I also strongly recommend that the watch get fully serviced by a certified watchmaker- it will be clean and running well, and will last for many decades to come. I say this because wearing it without being serviced will cause it to run- it is an automatic, after all- and watches that are dirty and dried out with no lubrication can and will damage themselves by being run.



Posted February 25, 2018 - 2:44am

The back is marked L6. There is actually a 56 Bulova 23 exactly like mine on Ebay right now for just under $200. If the crystal was good I might grab it. I'm not a collector, but I do love all things mechanical and have a thing for machined metal. I also have a watch that was my great grandfather's. I used to watch it run with the back off when I was a kid. He was an engineer in NY and I believe it was his 20 year watch. A 1917 Bunn Special 60 hr. That will also go to my daughter eventually.

I do have a question on the dial and crystal. I see bulova 23's come up for sale on ebay...are dials and crystals the same size for the diferent models? I may be able to get a "donor" for those parts, and any others that may be useful. I don't really want to spend much, and since i have an "in" with someone whose been collecting and repairing watches for 40 years, I'll probably go that route and have him help me refurbish and lubricate this watch.



Posted February 25, 2018 - 12:07pm

Also, any recommendation for someone who may be able to refurbish the dial would be helpfull. Can't hurt to look into it. I have a feeling picking up another dial and crystsl, or a donor watch, may be more in my budget.

Posted February 25, 2018 - 12:19pm

Just found the date stamp on the movement. Also L6.

Posted March 2, 2018 - 9:52pm

Club 5000Panel Member

I agree the Bulova 23 "I" and "J" models were both priced higher than the other models based on the solid gold cases. The "J" variant is a good match for the subject watch.

1956 Bulova 23 "J"

I think you'll be able to find a donar on ebay for the face, although it'll probably be from one of the cheaper models. The crystal should be easy enough to replace, if not with a genuine Bulova, then with a standard one with the correct diameter.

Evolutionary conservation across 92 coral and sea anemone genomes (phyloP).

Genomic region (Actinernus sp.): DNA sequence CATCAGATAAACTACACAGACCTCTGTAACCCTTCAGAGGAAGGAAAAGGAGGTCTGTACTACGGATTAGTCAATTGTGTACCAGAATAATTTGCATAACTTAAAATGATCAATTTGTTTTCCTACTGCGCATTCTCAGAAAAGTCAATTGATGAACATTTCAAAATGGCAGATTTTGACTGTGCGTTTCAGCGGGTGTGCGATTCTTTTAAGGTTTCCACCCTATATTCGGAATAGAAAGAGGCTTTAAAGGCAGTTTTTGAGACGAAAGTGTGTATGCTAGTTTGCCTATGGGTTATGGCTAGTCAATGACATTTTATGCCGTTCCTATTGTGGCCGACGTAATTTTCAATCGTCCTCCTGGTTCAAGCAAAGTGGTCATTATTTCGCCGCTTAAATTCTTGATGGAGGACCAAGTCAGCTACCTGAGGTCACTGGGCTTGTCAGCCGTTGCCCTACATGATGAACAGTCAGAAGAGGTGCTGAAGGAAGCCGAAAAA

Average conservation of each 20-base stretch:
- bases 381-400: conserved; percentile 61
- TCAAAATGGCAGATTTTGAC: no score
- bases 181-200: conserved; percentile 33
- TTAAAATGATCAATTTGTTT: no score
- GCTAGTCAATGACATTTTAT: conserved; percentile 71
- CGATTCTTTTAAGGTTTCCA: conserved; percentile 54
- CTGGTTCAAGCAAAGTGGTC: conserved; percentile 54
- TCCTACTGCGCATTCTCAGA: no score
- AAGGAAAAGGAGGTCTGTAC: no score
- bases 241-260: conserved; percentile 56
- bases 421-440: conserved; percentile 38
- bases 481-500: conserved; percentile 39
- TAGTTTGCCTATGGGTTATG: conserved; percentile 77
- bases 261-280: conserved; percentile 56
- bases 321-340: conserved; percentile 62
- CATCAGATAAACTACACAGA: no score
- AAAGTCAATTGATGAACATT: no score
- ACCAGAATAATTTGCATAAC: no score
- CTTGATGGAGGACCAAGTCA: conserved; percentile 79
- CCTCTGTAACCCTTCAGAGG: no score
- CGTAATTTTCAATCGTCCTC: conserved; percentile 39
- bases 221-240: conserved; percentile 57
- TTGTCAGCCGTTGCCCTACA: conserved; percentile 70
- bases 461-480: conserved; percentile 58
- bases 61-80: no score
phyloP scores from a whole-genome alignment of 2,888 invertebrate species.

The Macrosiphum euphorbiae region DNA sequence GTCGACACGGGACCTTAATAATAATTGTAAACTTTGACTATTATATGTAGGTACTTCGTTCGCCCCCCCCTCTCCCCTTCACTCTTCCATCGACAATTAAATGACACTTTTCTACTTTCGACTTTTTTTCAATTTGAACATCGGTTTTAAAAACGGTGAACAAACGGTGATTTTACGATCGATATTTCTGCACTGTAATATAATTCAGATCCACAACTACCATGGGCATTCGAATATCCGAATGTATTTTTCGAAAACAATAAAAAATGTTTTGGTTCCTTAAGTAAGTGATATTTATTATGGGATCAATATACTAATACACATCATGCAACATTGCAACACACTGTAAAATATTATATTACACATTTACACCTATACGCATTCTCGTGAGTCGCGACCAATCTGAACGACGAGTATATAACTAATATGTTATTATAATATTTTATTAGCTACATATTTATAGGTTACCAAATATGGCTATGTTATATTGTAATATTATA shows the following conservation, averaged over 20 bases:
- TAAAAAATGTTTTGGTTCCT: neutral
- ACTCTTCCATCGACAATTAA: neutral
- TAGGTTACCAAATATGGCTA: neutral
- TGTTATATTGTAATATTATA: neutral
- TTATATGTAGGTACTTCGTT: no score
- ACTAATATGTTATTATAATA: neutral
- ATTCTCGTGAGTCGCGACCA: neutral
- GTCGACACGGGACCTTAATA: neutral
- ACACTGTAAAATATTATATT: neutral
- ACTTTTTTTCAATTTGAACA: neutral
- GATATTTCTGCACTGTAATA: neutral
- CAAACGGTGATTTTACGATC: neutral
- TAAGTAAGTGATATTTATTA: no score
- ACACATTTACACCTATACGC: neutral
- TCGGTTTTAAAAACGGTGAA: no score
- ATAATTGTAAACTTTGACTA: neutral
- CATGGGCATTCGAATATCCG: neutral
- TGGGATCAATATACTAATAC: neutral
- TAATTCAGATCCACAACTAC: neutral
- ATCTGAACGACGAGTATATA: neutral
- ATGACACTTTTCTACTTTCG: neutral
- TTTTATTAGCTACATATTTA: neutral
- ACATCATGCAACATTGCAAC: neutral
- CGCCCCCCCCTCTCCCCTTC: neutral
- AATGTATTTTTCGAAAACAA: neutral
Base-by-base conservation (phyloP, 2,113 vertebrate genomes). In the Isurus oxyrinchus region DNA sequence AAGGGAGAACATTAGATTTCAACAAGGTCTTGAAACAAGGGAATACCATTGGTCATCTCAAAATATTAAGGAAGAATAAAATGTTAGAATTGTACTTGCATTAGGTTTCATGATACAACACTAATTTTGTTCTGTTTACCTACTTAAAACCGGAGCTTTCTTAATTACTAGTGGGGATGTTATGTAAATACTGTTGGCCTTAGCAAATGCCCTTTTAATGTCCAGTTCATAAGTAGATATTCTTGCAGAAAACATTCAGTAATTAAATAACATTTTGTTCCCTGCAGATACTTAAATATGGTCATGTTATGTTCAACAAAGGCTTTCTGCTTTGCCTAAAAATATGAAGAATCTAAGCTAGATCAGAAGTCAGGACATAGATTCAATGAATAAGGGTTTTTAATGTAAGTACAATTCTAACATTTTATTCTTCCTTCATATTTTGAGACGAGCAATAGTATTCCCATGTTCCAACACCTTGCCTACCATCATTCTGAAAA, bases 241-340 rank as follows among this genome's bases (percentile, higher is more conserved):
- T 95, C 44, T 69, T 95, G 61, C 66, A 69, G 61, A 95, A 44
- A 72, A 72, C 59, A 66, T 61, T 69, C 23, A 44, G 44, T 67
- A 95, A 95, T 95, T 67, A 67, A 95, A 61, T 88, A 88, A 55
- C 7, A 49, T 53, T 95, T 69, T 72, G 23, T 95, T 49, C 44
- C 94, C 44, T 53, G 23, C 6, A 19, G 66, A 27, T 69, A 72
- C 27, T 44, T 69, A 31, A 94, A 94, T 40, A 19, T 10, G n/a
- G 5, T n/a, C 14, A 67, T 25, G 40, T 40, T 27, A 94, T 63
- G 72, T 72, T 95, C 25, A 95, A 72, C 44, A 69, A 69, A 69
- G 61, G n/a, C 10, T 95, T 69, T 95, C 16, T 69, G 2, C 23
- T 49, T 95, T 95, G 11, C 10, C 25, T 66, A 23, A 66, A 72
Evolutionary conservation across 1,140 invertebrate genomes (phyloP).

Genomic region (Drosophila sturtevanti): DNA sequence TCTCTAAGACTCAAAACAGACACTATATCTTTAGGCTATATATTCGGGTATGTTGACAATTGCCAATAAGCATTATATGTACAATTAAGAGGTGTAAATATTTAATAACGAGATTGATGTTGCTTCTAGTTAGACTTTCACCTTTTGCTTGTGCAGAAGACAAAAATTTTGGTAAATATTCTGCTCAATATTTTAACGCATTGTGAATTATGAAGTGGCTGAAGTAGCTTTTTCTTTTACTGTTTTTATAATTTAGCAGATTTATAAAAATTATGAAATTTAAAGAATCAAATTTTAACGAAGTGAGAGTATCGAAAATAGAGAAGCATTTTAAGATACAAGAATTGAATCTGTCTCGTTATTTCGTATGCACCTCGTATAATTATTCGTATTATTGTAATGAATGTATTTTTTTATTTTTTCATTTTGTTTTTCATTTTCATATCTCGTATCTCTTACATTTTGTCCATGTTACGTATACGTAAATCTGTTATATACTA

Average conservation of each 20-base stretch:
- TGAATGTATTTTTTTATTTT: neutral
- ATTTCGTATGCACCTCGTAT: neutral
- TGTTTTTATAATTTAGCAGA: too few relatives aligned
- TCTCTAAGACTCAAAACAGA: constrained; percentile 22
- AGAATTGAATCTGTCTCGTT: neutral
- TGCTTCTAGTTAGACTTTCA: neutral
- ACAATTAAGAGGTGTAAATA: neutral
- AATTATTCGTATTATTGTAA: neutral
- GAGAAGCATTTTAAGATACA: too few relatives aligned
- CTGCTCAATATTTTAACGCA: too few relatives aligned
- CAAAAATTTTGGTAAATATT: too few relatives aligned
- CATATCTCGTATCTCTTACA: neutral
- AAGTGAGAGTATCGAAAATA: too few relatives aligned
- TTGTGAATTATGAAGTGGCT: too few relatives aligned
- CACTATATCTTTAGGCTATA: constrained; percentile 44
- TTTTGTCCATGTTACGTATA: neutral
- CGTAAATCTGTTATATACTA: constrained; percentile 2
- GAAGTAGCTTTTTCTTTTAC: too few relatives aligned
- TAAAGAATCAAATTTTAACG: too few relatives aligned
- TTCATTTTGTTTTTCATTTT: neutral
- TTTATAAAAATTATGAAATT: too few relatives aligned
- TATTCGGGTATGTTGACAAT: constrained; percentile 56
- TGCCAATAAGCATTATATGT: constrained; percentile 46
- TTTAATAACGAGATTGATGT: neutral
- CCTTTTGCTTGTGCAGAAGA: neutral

Reverend Rob's picture
Reverend Rob
Posted March 2, 2018 - 10:51pm

Panel Member

You could have your watchmaker send the dial to be refurbished, I have used International Dial in the past. 

Not all dials from 23's will fit other 23's. It would have to be the same movement and the same case size.

In general, solid gold watches are inherently worth preserving, there are fewer of them around. There should be no issue getting a crystal, you don't need to get one off another watch. The crystal industry is alive and kicking. 

Corrosion on the dial may mean corrosion under the dial, your watchmaker will be able to address this during the service. 

 1956 Bulova 23 'J' gets my vote. 

Geoff Baker
Posted March 3, 2018 - 9:13am

Club 5000Panel Member

What a great story Rexracer. I agree with my fellow panel members, don't buy a donor watch until a qualified watchmaker has determined that you even need donor parts. International should be able to restore the original dial and any watchmaker can place a new crystal. As Reverend Rob states I would also recommend the full service. I'd also be wary about how to wear it as a pendant, making sure that its attached to the necklace in such a way that is can't dislodge and be lost. I love the idea that your daughter is gong to carry on your fathers tradition, that's wonderful. 

As to the ID - 1956 Bulova 23 J is my vote.

PS - why not wear it as a wrist watch? add a nice alligator strap and it would be beautiful.